Protein extracts were electrophoresed on 8–12% denaturing gel and electroblotted onto nitrocellulose membrane. The membrane was incubated with various antibodies as required at 4°C overnight, followed by the addition of the corresponding secondary antibody at room temperature for 1 h. An ECL kit (Pierce, Rockford, IL) was used to detect the antibody reactivity [41].

Tumor xenograft model

Thirty two 6-week-old female BALB/Cnu/nu nude mice were purchased from Shanghai Slac Laboratory Animal Co. Ltd. (Shanghai, China). All animal studies were conducted according to the regulations of the Institutional Animal Care and Use Committee protocol. This study was approved by the Committee on the Ethics of Animal Experiments of the University of Xiamen (ID No.20110916). Animals bearing tumors were randomly assigned to 4 groups, 200 μl relevant stable cells (Control-sh, PLCγ1-sh3, 2 × 106/mouse) in PBS were subcutaneously injected into the right hind leg of mouse, with 8 mice per group [28, 47]. Tumor volume and animal weight were measured every 3–4 days. All animals were killed since injected for 40 days. The mRNA and protein levels of relative signal molecules in these subcutaneous tumors and the inguinal lymph node were detected with RT-PCR, Western blotting analysis, and Immunohistochemistry. The morphology of inguinal lymph node was examined with H & E staining.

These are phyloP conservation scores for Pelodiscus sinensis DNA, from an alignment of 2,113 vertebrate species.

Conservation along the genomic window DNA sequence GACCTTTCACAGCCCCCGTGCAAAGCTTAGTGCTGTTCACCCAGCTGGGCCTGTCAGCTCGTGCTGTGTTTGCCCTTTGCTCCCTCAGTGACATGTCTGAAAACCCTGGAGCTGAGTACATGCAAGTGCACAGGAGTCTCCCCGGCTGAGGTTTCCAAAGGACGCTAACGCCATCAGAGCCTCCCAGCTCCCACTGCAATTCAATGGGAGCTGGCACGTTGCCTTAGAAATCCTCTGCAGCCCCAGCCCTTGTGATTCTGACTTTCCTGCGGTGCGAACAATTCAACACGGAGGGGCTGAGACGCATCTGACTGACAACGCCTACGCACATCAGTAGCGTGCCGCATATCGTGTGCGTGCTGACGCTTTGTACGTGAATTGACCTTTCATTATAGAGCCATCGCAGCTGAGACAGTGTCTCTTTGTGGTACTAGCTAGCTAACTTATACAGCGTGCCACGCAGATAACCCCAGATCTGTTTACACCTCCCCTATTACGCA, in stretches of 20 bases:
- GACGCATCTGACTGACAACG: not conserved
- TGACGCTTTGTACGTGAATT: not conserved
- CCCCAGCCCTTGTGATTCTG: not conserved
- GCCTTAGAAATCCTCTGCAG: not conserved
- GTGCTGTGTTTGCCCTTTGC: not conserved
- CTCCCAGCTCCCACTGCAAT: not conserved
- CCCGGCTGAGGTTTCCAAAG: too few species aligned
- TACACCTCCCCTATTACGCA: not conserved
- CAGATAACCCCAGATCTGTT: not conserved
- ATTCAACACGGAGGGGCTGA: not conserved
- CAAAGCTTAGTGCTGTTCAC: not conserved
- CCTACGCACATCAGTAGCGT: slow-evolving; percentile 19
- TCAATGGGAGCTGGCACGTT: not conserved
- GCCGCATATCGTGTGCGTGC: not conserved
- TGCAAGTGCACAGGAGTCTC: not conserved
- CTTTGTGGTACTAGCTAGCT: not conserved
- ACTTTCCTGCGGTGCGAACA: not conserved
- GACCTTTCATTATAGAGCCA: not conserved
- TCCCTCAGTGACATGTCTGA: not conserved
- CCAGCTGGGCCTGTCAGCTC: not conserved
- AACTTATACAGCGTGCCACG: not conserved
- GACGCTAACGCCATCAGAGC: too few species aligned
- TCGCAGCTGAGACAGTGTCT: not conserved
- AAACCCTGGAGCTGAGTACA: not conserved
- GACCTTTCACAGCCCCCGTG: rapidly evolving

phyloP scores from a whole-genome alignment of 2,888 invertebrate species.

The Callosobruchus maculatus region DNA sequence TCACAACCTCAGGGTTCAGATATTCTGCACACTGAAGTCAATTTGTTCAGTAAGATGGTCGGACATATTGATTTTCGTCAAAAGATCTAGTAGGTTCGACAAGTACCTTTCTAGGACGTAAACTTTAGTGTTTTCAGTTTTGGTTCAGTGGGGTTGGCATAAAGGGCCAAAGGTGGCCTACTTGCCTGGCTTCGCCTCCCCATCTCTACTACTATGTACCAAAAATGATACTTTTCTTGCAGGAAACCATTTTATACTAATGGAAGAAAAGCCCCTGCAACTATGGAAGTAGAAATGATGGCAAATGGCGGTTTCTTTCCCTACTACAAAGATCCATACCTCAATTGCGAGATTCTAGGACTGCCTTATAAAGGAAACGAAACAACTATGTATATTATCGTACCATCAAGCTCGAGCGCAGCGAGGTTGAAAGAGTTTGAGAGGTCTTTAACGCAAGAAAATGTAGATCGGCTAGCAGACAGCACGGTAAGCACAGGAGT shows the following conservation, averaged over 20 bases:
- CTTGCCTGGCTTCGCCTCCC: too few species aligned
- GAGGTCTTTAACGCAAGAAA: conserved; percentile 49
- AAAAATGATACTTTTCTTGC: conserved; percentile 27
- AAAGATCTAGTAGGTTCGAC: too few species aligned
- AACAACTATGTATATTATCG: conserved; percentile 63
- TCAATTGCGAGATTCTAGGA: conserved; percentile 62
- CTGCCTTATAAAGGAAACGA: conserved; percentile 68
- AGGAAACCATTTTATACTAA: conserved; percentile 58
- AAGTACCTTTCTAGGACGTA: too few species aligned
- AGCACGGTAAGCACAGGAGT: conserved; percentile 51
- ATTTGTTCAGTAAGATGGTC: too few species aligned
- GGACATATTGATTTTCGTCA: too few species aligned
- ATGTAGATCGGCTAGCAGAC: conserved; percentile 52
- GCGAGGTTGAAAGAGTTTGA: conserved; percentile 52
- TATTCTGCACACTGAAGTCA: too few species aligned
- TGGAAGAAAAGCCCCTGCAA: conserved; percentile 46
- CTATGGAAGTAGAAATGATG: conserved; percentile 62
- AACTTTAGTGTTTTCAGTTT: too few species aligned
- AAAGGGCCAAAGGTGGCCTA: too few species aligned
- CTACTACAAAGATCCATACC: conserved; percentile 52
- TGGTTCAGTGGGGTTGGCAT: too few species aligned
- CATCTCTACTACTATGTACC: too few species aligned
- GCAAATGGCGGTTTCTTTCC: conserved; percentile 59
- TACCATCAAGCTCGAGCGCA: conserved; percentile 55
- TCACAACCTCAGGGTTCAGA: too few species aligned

Immunohistochemistry analysis

The fresh samples were fixed in 4% paraformaldehyde for 48 h, and then paraffin-embedded for further routine histological preparation. Four-micrometer-thick sections were deparaffinized in xylene and rehydrated in graded alcohols and distilled water, followed with immunohistochemistry staining according to the manufacturer’s instructions (Maixin-Bio, Fuzhou, China) and previous study [14, 26]. The average optical density of positive cells was measured and analyzed by ImagePro Plus 6.0 system [14, 26].

Statistical analysis

Experimental data were formulated as the means ± S.D. of triplicate independent samples. The differences between the groups were examined for statistical significance using t-test with GraphPad Prism, version 5(GraphPad Software, Inc., San Diego, CA. USA). The criterion for statistical significance was P < 0.05.

GRANT SUPPORT

This study was supported by the National Natural Science Foundation of China (No.81371952, 81072015, 81572189, 31300970, 81470793, 81172284).

CONFLICTS OF INTEREST

The authors have no conflicts of interest to disclose.